Pitkin County commissioners formalize immigration stance

Jason Auslander
The Aspen Times
Pitkin County Sheriff Joe DiSalvo, left, listens Tuesday as Pitkin County Manager Jon Peacock explains a resolution supporting immigrants during a county commission meeting.
Anna Stonehouse / The Aspen Times |

Pitkin County officials want to send President Donald Trump this message: We will not help you round up law-abiding undocumented immigrants in our community.

“I don’t want to live in a ‘papers, please’ society,” Commissioner Rachel Richards said. “We’re seeing a deterioration … of what had been traditional American values.”

To officially enshrine that message, county commissioners and Pitkin County Sheriff Joe DiSalvo on Tuesday detailed a resolution that will be voted on at today’s regular commission meeting. Public comment on the resolution will be taken April 26, when it is likely to be adopted on second reading.

“The mere fact that someone is in the United States without documentation is not a crime nor a threat to public safety,” the resolution states. “Pitkin County desires to maintain trust with the valley’s immigrant community by clearly stating that immigrants are welcome in Pitkin County, and that Pitkin County seeks to limit cooperation with the federal government on immigration enforcement.”

Further, Pitkin County departments and personnel “shall not perform the functions of a federal immigration officer” or use county money or facilities to enforce or assist “any federal program requiring registration of individuals on the basis of race, gender, sexual orientation, religion, ethnicity or national origin,” according to the resolution.

County departments will ask about someone’s immigration status only when necessary and won’t ask about immigration status when providing services or benefits unless it’s necessary, the resolution states.

Pitkin County sheriff’s deputies will not interrogate, investigate or arrest someone solely on the basis of actual or suspected immigration or citizenship status, or on the basis of an administrative warrant or immigration detainer, the resolution states.

The Sheriff’s Office also will not provide Immigration and Customs Enforcement or the U.S. Customs and Border Patrol with “non-public information” about a person, including release date from detention, home address or work address unless the request is accompanied by a warrant signed by a judge, according to the resolution.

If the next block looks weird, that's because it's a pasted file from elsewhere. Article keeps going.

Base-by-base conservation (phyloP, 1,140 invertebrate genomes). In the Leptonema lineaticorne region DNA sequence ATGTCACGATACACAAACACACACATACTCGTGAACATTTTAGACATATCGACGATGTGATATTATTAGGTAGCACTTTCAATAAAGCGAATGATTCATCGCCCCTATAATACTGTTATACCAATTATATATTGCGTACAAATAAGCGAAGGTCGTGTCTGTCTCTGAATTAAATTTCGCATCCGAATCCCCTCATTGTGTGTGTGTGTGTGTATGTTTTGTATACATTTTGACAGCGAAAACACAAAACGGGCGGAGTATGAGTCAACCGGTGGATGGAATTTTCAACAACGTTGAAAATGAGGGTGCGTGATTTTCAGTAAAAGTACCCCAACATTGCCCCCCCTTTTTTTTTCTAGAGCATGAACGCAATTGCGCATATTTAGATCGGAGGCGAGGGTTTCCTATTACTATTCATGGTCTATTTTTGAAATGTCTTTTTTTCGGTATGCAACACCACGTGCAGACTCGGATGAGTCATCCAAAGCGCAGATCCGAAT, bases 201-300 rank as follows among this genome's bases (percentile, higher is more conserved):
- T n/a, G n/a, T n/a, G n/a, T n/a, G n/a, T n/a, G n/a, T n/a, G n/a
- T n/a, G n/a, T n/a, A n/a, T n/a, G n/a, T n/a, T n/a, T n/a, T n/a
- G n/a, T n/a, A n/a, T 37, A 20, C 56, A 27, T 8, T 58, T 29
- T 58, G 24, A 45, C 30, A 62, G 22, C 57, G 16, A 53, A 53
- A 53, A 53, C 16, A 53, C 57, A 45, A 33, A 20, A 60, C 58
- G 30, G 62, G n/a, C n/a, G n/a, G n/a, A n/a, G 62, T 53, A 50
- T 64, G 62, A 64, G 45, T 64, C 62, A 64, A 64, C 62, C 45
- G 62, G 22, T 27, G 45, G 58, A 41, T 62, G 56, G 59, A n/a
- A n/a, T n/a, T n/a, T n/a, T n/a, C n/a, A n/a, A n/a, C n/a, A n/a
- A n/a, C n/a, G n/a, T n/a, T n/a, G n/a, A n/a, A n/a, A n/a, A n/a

Finally, the Sheriff’s Office won’t allow ICE or Border Patrol to have access to a person in Pitkin County custody if the “sole purpose is enforcement of federal immigration law,” the resolution states.

“This is very much in line with Pitkin County history of standing up for the rights of others,” DiSalvo said. “These people are our friends, and I’m asking you stand up for them with me.”

The resolution was prompted by Trump’s Jan. 25 executive order calling on state and local governments to assist ICE and Border Patrol in the enforcement of federal immigration law. The president has threatened to withhold federal funds from local jurisdictions that refuse to help.

The resolution says that local law enforcement must have a warrant signed by a judge for a person or the arrest could violate the Fourth Amendment, which guarantees against unreasonable search and seizure. In addition, withholding federal funds violates Article 10 of the U.S. Constitution, which prohibits the federal government from compelling states to enact a “federal regulatory program,” according to a Pitkin County memo.

Finally, participating in federal immigration enforcement “hurts public safety by eroding trust in local governments,” the memo states. For example, illegal immigrants may stop reporting crimes or participating in public health actions like immunizations, the memo states.

And while the federal government may still be able to withhold some federal grants given to Pitkin County for law enforcement or the Pitkin County Jail, those amounts are relatively small, according to the memo. The county received $6,885 in law enforcement-related federal grant money in 2016, according to the memo. DiSalvo said he participated in two federal immigration raids in the Aspen area in the late ’80s and early ’90s and said it was “frankly frightening to see people running from police.” Recently, he said he’s spoken with immigrants at local restaurants, who told him they are afraid that they might leave the house one day and be put on a bus for Denver and Grand Junction and be deported.

“I felt I wanted to put them at ease,” he said. “I think people are very afraid right now.”

Samuel Bernal, vice president of a company that runs La Tricolor radio station in Basalt, agreed.

“The [Hispanic] community is afraid and confused, as well,” he said.

ICE has not conducted any raids in the Roaring Fork Valley so far, but officers have arrested illegal immigrants at courthouses in the area and deported them, Bernal said.

The county’s resolution — which Bernal said he planned to publicize on his radio station — will make a difference to members of the community, he said.

“It’s important for people to feel safe,” Bernal said. “These kinds of messages are always welcome for them.”

Commissioner George Newman said the resolution is “not a left-wing radical idea.”

“We are a nation of immigrants,” he said. “We’re talking about values we hold true, not only as a county, but as a country, too.”

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